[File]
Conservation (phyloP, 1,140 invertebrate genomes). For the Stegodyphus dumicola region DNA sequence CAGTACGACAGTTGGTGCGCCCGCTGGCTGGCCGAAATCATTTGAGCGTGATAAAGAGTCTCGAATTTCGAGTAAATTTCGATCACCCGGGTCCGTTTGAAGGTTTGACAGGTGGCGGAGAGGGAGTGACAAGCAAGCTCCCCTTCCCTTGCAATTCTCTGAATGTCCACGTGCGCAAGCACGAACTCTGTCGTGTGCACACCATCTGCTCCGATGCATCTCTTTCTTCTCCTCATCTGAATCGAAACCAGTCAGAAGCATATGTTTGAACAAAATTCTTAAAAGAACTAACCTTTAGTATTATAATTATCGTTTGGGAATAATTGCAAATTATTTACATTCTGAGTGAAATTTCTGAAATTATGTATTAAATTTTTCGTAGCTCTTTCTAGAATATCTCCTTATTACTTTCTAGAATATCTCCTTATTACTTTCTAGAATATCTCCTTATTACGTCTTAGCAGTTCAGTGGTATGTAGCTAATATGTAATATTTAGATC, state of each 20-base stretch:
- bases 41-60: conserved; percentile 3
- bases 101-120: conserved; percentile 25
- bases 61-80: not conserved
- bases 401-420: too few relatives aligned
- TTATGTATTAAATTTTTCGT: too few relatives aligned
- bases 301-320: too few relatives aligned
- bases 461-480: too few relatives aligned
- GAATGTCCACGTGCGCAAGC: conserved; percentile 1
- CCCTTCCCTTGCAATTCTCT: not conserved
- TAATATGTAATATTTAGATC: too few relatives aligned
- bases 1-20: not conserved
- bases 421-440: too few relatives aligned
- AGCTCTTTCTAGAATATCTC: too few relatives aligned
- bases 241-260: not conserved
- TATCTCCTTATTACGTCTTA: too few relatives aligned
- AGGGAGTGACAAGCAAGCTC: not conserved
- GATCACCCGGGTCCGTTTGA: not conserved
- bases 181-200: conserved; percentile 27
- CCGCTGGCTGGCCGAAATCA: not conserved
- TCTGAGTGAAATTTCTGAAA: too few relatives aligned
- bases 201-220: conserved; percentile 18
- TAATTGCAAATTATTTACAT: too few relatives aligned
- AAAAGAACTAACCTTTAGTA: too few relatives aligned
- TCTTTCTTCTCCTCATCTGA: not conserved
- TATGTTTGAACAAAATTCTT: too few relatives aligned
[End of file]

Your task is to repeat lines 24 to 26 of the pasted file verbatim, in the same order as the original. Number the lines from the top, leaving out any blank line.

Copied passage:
- AAAAGAACTAACCTTTAGTA: too few relatives aligned
- TCTTTCTTCTCCTCATCTGA: not conserved
- TATGTTTGAACAAAATTCTT: too few relatives aligned